20 Mar, 2013 @ 14:24
1 min read

Embargo battle in the Axarquia

Water bill

A BRITISH expat is facing an embargo on her home over a €600 debt which is not hers.

Kritzlynn Al-Taib, 62, claims her local town hall has ordered her to pay the last six years of water bills from a restaurant she legally closed in 2006.

Al-Taib had rented the Almijara restaurant in Canillas de Albaida, in the Axarquia, for over two years before closing the restaurant due to ill health.

It was then taken over by a local family who ran it until recently.

Now the town hall is demanding the expat pay €600.11 in utility costs or face an embargo on her home and bank account.

“Of course I was legally responsible for the water when I ran the restaurant but the town hall know the contract came to an end in 2006,” she told the Olive Press.

“The mayor lives in the village, so he knows very well that this restaurant was being run by a local family for the last six years and not me.

“They must not have registered to pay their bills,” added the expat.

Al-Taib says she will not back to the demands.

“I’m digging my heels in, I’ve always paid my dues and paid my taxes here in Spain, so why should I be made to pay a debt that is not mine,” she added.

Al-Taib says she has repeatedly asked the mayor Jorge Martin Perez to look into the matter more closely.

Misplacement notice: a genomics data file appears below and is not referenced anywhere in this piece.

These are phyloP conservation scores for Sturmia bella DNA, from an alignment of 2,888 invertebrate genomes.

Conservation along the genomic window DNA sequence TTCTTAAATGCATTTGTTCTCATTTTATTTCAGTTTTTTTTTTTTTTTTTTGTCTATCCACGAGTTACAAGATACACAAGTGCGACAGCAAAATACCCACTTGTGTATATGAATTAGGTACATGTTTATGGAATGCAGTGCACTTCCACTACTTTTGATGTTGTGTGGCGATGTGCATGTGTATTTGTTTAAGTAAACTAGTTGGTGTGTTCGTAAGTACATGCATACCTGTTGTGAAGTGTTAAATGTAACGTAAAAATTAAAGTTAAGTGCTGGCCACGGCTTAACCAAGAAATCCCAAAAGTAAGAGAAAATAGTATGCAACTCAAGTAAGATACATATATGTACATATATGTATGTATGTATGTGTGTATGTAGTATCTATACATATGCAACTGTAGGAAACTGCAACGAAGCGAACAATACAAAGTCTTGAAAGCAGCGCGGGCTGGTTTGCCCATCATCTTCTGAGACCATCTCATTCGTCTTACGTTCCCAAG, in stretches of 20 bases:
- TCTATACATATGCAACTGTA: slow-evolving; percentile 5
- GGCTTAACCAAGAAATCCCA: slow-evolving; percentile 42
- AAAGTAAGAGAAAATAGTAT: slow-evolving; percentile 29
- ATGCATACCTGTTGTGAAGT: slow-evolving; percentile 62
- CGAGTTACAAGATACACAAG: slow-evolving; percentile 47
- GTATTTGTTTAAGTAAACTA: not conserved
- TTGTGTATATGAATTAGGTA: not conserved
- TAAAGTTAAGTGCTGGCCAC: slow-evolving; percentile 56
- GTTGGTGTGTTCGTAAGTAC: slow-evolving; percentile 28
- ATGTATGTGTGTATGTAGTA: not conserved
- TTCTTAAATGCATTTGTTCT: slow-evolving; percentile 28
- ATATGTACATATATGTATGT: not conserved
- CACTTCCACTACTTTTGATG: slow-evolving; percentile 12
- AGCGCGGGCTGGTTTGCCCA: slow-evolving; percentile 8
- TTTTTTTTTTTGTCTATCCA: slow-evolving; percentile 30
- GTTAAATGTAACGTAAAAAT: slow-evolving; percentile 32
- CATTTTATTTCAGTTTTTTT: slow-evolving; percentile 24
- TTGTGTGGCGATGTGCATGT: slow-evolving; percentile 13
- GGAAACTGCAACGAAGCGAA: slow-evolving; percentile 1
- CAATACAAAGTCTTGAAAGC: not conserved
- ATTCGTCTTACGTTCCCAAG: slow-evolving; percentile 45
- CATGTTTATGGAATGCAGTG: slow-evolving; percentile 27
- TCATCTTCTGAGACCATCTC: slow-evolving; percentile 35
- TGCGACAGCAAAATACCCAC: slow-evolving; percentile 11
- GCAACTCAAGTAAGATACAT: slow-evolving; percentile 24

“He told me not to occupy myself with it, it will be sorted he said,” added Al-Taib, who has until the end of the month before the embargo is placed.

The town of Canillas de Albaida hit the headlines last June when former mayor, Leovigildo Lopez, was banned from public office for seven years, narrowly escaping jail for planning crimes.


  1. Embargo . . Seems to be Spains favorite word at the moment…
    although i have now sussed this out, sold my house, put the money offshore, quick before the town hall tax it, put the cars in my sisters name, told the town hall i had left spain and now rent in the wifes maiden name.. i get no more embargos, no more requimentos from the hacienda or the town hall.. i live here self employed through the UK.. pay little social, got a green card. pay less vat and tax there…
    this place can suck the life out of you if you let it…
    if you want to live here.. then live… but dont give them nothing,,, i gave for 15 years.. and when i lost my job they said thanks.. what do you want from us… you cant have nothing… thanks for paying your social and taxes for 15 years… bye bye…

  2. Sadly this is becoming a common place experience on the part of ex-pats who attempt to establish a business in Spain….and in the current economic crisis, it is sending a very bad message out there to the many ex-pats who wish to contribute to the current economic situation here I commend the Olive Press for their tenacity and courage and I know that there are many similar stories out there. Kritzlyn Al Taib is not alone and her only crime is that she actually registered her business in line with correct procedure. The question is ….how did the owners who succeeded her and took over the enterprise manage to run this for six years with no registration at the town hall?? These are the people who should be held to account for the outstanding debt owed to the town hall. I have also had experience of this type of bureaucratic nonsense and I am sure that there is a bigger issue here which needs to be addressed urgently.